@

 
   
   
   
   
   
HOME
NEWS  
NEWS FEATURES  
INTERVIEWS  
POLITICAL COLUMN  
THIS IS MY NATION  
MILITARY MATTERS  
EDITORIAL  
SPORTS  
CARTOON  
BUSINESS  
EYE - FEATURES  
LETTERS  
EVENTS  
SOUL - YOUTH MAG  
KIDS - NATION  
ENTERTAINMENT  
NATION SPECIAL  
   
   
   
   
   
   
   
   
   
   
   
   
   
   
   
   
   
   
   
   
   
   
   
   
   
   
   

 

World News


Dalai Lama seeks ‘serious’ talks on homeland’s future

Protesting Tibetans monks in exile hold a candlelight vigil as part of an anti-China demonstration at Swayambhu in Kathmandu. Around 500 Tibetan exiles held a candlelight vigil in Nepal’s capital to show support for protesters in Tibet. The Tibetans gathered in Swayambhu, a large Buddhist temple complex in Kathmandu (AFP)

DHARAMSHALA, India (AFP) - Tibet’s spiritual leader, the Dalai Lama, has been pushing for talks with China on the future of his homeland for years but now is making clear they must be “serious discussions.”

Returning to this northern Indian hill town from a two-week trip to the United States where he met followers, he welcomed Beijing’s promise on Friday to renew dialogue, saying “basically talk is good.”

But anything other than “serious discussions” would be fruitless, he quickly added, a day after Chinese state media said government officials would meet soon with an envoy of the Tibetan spiritual leader.

A meeting solely to appease international concern ahead of the Beijing Olympics in August would be “meaningless,” he said, speaking in Dharamshala, which has been his base since he fled his homeland in 1959 after an abortive uprising.

He said he wanted “a thorough discussion” of the problems in Tibet to find out “what is the cause of this problem and how to solve it.”
The Buddhist “god-king” has repeatedly reached out to Beijing seeking dialogue and cultural autonomy for his homeland.
But even on Saturday after making its talks offer, China’s state media was denouncing the spiritual icon, accusing him of conspiring to turn world opinion against China.

The “Tibet problem” has become the tool of the Dalai Lama and his supporters to spread the “false rumour” that China oppresses Tibetan Buddhism, the People’s Daily, the ruling Communist Party’s main mouthpiece, said.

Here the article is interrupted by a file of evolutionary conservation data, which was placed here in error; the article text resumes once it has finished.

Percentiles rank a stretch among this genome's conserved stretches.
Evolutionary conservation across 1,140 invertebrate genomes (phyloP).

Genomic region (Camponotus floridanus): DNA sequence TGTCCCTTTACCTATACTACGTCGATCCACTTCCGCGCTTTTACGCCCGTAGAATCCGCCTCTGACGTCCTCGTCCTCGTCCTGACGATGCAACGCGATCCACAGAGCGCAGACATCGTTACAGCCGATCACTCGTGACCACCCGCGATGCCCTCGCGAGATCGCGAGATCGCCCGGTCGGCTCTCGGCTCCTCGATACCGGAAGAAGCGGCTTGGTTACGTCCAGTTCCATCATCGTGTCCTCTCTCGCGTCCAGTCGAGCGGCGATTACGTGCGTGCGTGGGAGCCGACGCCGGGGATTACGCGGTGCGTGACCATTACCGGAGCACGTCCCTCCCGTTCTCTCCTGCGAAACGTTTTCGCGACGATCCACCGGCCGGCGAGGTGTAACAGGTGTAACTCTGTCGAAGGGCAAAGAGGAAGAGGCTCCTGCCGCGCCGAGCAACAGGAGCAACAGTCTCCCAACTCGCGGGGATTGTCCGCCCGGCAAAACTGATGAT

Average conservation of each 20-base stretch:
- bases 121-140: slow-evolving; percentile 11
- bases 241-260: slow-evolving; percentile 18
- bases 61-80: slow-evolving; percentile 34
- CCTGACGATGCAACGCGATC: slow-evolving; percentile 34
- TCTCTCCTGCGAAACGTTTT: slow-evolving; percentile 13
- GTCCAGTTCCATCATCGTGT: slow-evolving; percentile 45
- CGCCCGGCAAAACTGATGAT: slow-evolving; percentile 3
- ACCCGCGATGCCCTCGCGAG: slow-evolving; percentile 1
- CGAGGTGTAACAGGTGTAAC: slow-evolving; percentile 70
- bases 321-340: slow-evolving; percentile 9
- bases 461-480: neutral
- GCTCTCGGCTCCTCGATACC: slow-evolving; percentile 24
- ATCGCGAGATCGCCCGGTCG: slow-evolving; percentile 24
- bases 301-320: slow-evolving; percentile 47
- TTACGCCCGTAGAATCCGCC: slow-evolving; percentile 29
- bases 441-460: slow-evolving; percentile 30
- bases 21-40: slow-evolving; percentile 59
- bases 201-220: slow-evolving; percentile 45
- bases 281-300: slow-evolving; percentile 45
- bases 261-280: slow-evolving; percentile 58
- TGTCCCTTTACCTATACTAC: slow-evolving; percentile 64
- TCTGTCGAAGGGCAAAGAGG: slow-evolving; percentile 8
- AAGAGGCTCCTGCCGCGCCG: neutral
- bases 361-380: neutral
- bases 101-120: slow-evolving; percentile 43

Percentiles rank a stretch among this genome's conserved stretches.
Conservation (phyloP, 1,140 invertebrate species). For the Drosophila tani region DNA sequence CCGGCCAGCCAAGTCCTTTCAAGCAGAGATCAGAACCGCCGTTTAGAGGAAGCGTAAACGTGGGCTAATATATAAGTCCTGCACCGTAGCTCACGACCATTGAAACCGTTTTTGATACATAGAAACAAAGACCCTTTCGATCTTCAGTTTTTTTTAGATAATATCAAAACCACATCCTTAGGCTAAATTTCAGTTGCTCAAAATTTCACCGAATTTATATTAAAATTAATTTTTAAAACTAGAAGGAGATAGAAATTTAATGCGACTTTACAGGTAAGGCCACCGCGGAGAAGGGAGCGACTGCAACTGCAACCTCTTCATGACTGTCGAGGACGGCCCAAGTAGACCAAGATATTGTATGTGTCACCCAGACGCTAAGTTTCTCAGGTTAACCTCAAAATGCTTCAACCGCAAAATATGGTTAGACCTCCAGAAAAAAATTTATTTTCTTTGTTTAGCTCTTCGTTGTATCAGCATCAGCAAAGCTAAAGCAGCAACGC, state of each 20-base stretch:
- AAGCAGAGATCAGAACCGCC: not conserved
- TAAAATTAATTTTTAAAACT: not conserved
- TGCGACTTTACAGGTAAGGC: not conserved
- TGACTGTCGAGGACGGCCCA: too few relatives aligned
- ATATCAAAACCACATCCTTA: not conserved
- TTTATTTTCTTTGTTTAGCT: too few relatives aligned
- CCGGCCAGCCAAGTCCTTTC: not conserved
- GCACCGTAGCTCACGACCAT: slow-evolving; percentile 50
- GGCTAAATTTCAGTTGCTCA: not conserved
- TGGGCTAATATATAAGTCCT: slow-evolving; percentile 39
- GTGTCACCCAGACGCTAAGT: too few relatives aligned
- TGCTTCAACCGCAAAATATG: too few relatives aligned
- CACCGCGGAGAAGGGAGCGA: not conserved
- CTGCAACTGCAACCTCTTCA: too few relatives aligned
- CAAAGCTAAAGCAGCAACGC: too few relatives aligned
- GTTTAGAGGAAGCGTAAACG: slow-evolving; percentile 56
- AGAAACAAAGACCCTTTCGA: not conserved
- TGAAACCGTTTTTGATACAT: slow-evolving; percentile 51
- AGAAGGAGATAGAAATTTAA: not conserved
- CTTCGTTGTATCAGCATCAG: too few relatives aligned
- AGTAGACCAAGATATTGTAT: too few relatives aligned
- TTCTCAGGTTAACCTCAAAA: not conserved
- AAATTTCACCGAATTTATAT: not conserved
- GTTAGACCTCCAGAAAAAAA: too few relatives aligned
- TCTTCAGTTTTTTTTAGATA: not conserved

Beijing has consistently denounced the Dalai Lama as a “splittist” bent on breaking Tibet away from China.
The spiritual leader has denied the charge, saying he wants “cultural autonomy” rather than independence for Tibet despite escalating his criticism of China recently, accusing it of “unimaginable” rights violations.

The 72-year-old Nobel peace laureate – considered by many to be the world’s greatest moral force for non-violence – has continued to appeal to his fellow Tibetans to use peaceful means to achieve their ends as the world’s spotlight falls on China ahead of the Olympics

****

China begins building Tibet-Nepal rail link

(AFP) - China has started to build a rail link between Tibet and Nepal that could drastically reduce Kathmandu’s trade reliance on its giant southern neighbour India, officials said Saturday.

Beijing is bringing the railway line from Lhasa – the capital of troubled Chinese-controlled Tibet – to Khasa, a town along the Nepal-China border, Aditya Baral, the Nepalese Premier’s Foreign Affairs Adviser, told AFP.

“Prime Minister Girija Prasad Koirala was told by a visiting Chinese delegation during a meeting Friday the Chinese Government has begun the railway extension project on its side to link with the Nepal-China border,” Baral said.

The Chinese communist party delegation told Nepalese officials that the railway link would be ready in five years time, said Baral.
The Nepal border town of Khasa lies some 80 kilometres (50 miles) north of the ancient capital Kathmandu.

“The railway network will be important for increasing trade and tourism for both countries,” Baral added.
Landlocked and impoverished Nepal is wedged between India and China.

Analysts said such a rail link could reduce Nepal’s reliance on India for many of its goods from drugs to transport vehicles and spare parts, cotton textiles and cement.
Many Nepalese are uneasy with what they say is New Delhi’s dominance of the Himalayan nation’s economy.

*****


Turkish PM in Syria amid new peace feelers